- Clan culture. It is centered at collaboration within the team. The main thesis is that keeping the team members satisfied and committed to a common goal is crucial to ensuring high IT performance of the business. The main source of effectiveness is the participation of the team members in the decision-making process and the team leaders are the mentors and coaches, centered at helping the individuals and teams to improve and move forward.
- Adhocracy. This is the breeding force of startups when the biggest value is given to the innovative solutions that open new business opportunities. The teams with this culture should be agile and adaptive, quick with adopting innovations, and the leaders are innovators and visionaries able to inspire their staff.
- Hierarchy. This type of organizational culture is centered at following the rules to ensure the timeliness and efficiency of the processes. The teams value task delegation to remove redundancy and eliminate waste, thus increasing productivity. The leaders are organizers oriented at overseeing strict workflow allegiance within the team.
- Market culture. This approach to business culture honors competition, both internal and external above all. The teams are aimed at constantly improving their results through devoting more effort in over to grow as a team and gain a competitive advantage over other market players. The leaders in this culture must be good at multitasking and invigorating their teams to achieve the goals despite any obstacles.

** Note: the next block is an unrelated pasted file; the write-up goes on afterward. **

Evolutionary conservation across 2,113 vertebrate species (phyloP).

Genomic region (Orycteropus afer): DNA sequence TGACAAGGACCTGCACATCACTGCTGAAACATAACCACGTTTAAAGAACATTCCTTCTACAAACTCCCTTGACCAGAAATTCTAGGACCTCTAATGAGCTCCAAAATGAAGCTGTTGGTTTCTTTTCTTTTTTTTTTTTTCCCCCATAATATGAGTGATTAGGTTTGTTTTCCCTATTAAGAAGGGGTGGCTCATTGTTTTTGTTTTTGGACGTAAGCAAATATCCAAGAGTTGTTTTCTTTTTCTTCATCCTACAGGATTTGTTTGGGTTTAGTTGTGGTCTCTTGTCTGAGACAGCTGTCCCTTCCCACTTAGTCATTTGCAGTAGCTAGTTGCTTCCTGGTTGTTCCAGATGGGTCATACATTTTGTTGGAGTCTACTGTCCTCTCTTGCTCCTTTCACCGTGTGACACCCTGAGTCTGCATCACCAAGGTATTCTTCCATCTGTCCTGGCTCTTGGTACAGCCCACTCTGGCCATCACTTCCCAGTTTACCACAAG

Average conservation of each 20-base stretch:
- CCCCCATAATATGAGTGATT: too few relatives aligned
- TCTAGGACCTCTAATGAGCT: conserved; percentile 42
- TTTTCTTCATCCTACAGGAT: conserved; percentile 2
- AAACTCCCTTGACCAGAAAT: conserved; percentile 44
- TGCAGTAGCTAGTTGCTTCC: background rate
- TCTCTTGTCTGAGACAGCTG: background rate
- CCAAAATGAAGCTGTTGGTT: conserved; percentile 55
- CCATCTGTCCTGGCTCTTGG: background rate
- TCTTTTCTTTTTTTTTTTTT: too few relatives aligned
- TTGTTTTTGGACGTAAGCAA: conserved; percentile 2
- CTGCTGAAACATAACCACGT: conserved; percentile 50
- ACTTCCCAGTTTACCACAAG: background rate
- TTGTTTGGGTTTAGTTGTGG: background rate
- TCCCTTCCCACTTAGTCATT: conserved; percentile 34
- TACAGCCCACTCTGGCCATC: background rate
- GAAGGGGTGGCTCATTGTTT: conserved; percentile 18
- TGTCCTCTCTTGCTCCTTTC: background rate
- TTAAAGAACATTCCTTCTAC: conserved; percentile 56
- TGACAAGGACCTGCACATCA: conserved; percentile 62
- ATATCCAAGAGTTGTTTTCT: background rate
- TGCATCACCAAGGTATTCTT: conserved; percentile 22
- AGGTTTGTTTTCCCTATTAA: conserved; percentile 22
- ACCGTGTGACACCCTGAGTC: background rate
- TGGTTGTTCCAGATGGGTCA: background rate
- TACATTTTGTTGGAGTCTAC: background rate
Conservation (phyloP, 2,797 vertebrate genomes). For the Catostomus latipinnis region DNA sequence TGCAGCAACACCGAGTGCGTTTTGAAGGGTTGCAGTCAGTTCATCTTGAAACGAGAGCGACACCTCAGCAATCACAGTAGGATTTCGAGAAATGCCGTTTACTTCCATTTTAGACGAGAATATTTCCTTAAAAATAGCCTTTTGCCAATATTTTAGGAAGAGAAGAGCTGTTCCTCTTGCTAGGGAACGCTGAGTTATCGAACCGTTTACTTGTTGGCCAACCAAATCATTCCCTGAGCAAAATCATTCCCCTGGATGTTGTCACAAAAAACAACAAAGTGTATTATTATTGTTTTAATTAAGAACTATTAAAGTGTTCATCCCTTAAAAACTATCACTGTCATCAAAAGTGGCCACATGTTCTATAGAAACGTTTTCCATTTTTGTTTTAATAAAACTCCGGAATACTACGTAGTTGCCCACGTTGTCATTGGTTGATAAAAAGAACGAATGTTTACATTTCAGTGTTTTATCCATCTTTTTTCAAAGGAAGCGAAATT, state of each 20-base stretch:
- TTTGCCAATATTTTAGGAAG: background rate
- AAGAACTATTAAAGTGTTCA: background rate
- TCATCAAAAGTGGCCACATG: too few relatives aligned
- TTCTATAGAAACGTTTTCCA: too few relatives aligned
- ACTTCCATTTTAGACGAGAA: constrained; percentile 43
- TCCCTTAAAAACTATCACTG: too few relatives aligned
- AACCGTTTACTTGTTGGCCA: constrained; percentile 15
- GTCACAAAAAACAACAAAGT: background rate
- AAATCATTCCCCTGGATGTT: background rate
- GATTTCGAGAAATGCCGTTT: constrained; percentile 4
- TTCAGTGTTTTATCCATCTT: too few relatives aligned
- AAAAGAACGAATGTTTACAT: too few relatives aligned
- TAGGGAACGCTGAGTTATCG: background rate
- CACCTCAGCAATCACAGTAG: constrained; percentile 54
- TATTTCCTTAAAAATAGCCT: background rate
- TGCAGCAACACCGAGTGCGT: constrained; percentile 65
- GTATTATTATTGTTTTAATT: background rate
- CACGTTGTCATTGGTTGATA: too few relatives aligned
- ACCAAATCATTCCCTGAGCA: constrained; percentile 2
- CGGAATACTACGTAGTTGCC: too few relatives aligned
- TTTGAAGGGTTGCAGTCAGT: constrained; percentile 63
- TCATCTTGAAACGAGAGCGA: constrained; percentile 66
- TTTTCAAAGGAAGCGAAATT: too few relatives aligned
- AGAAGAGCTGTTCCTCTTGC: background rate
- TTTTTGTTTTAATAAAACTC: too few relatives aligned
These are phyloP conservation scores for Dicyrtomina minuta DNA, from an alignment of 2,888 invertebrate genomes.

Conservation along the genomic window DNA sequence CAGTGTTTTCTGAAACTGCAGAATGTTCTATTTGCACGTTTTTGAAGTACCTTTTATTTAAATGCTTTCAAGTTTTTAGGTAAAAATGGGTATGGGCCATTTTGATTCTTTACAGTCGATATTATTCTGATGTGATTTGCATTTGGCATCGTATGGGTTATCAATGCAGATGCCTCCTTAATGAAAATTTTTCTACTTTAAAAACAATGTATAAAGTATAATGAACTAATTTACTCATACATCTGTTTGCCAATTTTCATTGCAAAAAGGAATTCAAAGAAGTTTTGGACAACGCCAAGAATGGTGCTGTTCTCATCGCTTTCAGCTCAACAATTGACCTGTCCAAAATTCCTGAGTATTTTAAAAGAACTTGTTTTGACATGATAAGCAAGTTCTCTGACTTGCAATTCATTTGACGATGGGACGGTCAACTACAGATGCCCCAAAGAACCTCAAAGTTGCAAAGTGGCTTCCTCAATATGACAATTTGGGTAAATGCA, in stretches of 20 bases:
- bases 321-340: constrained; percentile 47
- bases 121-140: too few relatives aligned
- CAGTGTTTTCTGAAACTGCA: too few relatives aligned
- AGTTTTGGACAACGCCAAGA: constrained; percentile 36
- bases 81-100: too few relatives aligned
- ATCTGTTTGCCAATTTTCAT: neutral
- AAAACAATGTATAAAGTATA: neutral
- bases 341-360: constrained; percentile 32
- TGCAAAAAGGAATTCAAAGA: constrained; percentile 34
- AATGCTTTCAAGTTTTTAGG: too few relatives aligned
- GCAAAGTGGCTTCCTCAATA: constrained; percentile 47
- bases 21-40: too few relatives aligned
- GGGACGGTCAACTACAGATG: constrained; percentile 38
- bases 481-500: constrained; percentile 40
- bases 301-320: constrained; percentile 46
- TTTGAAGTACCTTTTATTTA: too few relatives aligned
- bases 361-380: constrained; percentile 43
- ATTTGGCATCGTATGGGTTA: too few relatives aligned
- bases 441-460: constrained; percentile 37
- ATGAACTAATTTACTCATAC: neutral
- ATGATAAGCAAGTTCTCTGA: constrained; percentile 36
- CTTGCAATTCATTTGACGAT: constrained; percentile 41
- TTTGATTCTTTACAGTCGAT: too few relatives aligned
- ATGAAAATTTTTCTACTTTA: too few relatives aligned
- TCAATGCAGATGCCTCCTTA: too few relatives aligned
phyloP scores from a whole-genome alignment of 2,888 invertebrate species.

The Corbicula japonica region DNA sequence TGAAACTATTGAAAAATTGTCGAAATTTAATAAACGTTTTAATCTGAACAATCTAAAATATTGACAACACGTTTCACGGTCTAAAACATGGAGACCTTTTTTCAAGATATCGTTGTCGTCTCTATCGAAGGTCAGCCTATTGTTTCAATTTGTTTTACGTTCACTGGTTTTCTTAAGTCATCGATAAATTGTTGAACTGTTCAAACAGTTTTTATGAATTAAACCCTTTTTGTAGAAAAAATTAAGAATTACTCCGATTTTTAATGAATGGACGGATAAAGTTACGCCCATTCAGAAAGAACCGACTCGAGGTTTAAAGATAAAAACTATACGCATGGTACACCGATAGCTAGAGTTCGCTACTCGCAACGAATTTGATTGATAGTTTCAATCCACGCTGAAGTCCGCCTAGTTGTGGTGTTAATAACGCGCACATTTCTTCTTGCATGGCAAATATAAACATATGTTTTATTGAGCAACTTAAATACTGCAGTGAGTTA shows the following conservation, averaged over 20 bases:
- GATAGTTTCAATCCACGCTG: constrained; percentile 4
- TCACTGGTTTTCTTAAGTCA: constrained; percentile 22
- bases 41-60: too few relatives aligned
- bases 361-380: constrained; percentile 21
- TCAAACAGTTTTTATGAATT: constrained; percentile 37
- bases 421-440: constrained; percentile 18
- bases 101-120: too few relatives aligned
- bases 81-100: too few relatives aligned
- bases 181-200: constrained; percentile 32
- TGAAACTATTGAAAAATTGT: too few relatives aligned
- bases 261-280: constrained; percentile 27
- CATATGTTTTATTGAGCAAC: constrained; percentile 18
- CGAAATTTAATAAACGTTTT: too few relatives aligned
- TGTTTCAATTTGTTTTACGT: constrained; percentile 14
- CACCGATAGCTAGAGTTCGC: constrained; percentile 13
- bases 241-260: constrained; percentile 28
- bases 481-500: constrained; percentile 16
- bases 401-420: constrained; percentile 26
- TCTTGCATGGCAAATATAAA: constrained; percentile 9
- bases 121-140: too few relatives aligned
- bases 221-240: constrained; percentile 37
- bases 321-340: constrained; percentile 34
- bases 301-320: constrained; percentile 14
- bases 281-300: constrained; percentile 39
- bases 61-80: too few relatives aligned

Determining the existing organizational culture type will allow highlighting the strong and weak points of the existing business workflows and attitudes. This will be the basis for designing the plan of the transition to DevOps culture.
What should the transition process look like?
- Form mixed teams, set common goals, provide common toolset. The same team should be responsible for the full software and infrastructure lifecycle, not for its parts like software development, QA, deployment, and infrastructure maintenance.
- Support knowledge sharing. This is the most important part of the process. After years of building separate silos of skills and responsibilities, it’s quite hard for your employees to begin cooperating and collaborating with their counterparts from another department.
- Make the change incremental. It’s impossible to begin working in a new way at an appointed date. The process will take some time while trust and mutual understanding build within the teams.
- Make sure everything that can be automated is automated. Writing unit tests can be a boring task, yet done right once it saves hundreds of hours of tedious manual labor. Applying this approach to all aspects of the software delivery pipeline helps automate the mundane tasks, so instead of firefighting daily issues, your DevOps engineers are able to think strategically and improve the infrastructure, the software delivery process, and your customers’ experience.
Such transition will not happen itself, of course. The company management will have to hold several explanatory meetings and clearly outline what changes are expected, what timeframes are set and why this all matters. Hiring external specialists on DevOps transition is recommended to work on Centers of Excellence and further foster the DevOps culture adoption across the business. These actions do take much time, effort and resources, but they pay back tenfold in the long run.
The software will eat this world. Would you prefer to be the hunter or the prey?